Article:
These four Indy 500 drivers are looking for historic wins at the race’s 103rd running

Posted at 1:41 PM, May 26, 2019
and last updated 2019-05-26 15:41:22-04

(CNN) — Every Indy 500 driver wants to kiss the bricks, chug milk and hoist a trophy, but at the 103rd running of the Indianapolis 500 on Sunday, four drivers will be racing to cement their names in history.

Helio Castroneves

Castroneves has three Indy wins to his name, but a fourth win at the Brickyard would put him among elite company alongside A.J. Foyt, Al Unser Sr. and Rick Mears as the only drivers to win the coveted Borg-Warner Trophy four times. Mears last completed the feat in 1991.

At 44, Castroneves may be looking at his final chance to join the club. The Brazilian won in his 2001 debut, defended the title in 2002 and won again a decade ago.

Driving for Team Penske, Castroneves will start on Row 4, in the 12th position, after registering a qualifying speed of 228.523 mph. He won the 2001 and 2002 races from the 11th and 13th positions, respectively, and lifted the 2009 trophy after starting from pole position.

He know it’s going to take more than mere desire to make it to victory lane for a fourth time.

“You can have desire, but if you don’t have the team, you don’t have the synergy, or if you don’t have the track that’s going to pick you, it doesn’t matter,” he told an Indianapolis Motor Speedway writer.

Will Power

Speaking of desire, Power will also be looking to join an elite fraternity. If he can repeat his 2018 Indy 500 win, he’ll become one of only six drivers, including Castroneves and Unser, to win back-to-back races.

Power, also driving for Penske, will start in the sixth position after qualifying with a speed of 228.645 mph.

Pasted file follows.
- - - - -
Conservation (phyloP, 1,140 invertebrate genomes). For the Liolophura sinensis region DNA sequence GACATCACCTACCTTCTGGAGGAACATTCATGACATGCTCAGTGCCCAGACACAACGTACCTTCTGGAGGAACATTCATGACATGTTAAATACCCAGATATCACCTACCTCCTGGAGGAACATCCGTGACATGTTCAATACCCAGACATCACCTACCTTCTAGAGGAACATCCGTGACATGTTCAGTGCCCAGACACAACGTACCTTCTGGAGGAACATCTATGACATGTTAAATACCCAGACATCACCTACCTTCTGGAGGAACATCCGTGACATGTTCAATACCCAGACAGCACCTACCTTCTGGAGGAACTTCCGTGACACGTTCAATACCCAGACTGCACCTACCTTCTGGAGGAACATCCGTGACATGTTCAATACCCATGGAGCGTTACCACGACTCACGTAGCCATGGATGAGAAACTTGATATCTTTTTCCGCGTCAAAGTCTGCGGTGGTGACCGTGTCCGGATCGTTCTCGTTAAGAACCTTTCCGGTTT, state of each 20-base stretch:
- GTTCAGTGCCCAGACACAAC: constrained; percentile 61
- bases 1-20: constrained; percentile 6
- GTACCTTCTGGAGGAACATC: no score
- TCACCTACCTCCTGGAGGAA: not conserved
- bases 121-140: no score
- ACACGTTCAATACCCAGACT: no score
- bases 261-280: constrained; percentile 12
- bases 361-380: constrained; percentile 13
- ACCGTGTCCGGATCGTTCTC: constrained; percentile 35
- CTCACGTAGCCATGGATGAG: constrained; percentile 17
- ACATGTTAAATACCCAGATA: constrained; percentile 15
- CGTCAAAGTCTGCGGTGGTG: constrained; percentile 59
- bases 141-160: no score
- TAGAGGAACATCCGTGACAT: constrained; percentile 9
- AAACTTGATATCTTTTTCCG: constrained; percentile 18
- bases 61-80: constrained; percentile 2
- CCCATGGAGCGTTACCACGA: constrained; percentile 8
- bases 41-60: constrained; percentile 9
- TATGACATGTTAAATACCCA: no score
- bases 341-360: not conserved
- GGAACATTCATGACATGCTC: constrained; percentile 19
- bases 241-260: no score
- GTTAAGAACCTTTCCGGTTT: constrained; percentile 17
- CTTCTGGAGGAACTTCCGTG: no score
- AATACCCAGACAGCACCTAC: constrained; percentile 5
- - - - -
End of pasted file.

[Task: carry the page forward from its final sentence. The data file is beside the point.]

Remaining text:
Simon Pagenaud

Sitting in pole position is Pagenaud, another of Castroneves’ teammates, who aims to become the first Frenchman to win the Indy 500 since Rene Thomas pulled it off in 1914.

Pagenaud earned the top qualifying spot with a speed of 229.992 mph.

Marco Andretti

Andretti will also be eying a historic first win. Racing for his father Michael Andretti’s team, the junior Andretti hopes to win the 200-lap race 50 years after his grandfather, Mario Andretti, lifted the Borg-Warner Trophy.

He will start in the 10th position, on Row 4 with Castroneves, after qualifying with a speed of 228.756 mph.

The track could be a wet one

While these drivers will be on a quest for individual glory, their teams will be looking to maintain their recent dominance in the race. Roger Penske’s and Michael Andretti’s teams have won every race since 2014.

The gentlemen will start their engines for a 12:45 p.m. ET. green flag. It could be a wet one as the National Weather Service says there’s a 50% chance of showers and thunderstorms. The expected high will be 81.

During the race, the cars go 200 laps around the 2.5-mile track, equaling 500 miles. The winner chugs from a bottle of milk — a tradition that dates to driver Louis Meyer, who drank buttermilk after winning the race twice in the 1930s.

For the first time, NBC will air “the greatest spectacle in racing” with Mike Tirico, former NASCAR driver Dale Earnhardt Jr. and eight-time Indy 500 starter Danica Patrick calling the race.